For the better part of the last decade, producing carbon nanotubes (CNT) in a laboratory wasn't incredibly difficult. Only in the past few years have processes been used to create readily usable masses of science's latest popular, do-it-all wonder child. A new, novel method devised at the University of Warwick may not produce sheets of usable nanotubes, but that is what is so useful about it.
The procedure has allowed the Warwick researchers to create ready-made, highly sensitive ultramicroelectrodes (UME). Rather than being deposited in either a messy mat or a highly ordered line, the CNTs form a somewhat haphazard connection straight across the sensor's disc, establishing what can easily be used as an electric circuit. The group used lithography and chemical vapor deposition, rather than an aqueous solution, to deposit the CNTs on discs of silicon oxide.
One of the most important properties for the use of these UMEs as sensors is that the total surface area of the disc covered by the CNTs is less than one percent. The ultra-low footprint of the circuit on top of the non-conducting disc allows the sensor to more easily screen out noise and interference making them very useful in low signal to noise situations. The Warwick sensor outperforms conventional UMEs with a sensitivity of up to one thousand times greater.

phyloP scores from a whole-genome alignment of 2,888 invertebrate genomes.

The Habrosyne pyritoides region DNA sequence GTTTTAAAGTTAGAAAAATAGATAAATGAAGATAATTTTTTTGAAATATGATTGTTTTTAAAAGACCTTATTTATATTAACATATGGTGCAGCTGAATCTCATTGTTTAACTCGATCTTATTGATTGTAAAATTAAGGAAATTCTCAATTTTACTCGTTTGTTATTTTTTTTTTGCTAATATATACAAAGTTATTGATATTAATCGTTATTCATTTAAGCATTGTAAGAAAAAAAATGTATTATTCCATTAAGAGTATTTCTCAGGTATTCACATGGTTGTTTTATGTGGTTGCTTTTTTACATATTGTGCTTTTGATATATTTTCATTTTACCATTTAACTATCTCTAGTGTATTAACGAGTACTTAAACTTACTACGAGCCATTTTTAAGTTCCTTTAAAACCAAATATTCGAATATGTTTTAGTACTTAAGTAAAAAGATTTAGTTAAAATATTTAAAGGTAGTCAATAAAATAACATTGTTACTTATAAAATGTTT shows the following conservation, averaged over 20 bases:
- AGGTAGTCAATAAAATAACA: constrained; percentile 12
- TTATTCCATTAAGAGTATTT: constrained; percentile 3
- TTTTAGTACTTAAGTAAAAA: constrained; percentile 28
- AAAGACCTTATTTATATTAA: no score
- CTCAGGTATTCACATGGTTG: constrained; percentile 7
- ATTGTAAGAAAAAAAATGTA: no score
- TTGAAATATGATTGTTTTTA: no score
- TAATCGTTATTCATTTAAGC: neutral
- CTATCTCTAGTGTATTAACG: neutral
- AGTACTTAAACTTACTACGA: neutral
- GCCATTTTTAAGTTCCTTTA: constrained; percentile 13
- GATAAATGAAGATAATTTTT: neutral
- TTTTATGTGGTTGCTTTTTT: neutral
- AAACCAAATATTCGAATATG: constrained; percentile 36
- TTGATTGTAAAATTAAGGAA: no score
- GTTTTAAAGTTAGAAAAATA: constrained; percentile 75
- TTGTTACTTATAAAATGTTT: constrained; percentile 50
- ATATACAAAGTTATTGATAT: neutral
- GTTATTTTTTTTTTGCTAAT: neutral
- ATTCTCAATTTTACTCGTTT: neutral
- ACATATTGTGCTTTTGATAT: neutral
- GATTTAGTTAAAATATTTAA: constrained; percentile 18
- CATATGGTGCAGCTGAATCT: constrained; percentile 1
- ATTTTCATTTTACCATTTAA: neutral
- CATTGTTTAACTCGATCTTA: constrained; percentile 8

Other possible benefits of the Warwick UME could lie in medical sciences and in research on fuel cell catalysis. Regarding the former, carbon is a much more biologically neutral material than the metals used in current UME sensors and probes, and could have less of an impact on patients' systems. The CNT sensors should be a better candidate for permanent or semi-permanent medical implants.
The team has already used the new UMEs to prove that it is CNTs themselves and not production impurities that make CNTs useful in fuel cell catalysis. In addition, the sensor's nanotubes are easily coated with metals using electrodeposition, and should prove useful to others using CNTs for catalysis research in fuel cells.
The use of fuel cells is expected to grow in the coming years as electronics manufacturers look to use the technology in mobile devices to replace batteries and auto manufacturers use the powerplants to produce highly-efficient, "green" cars and trucks.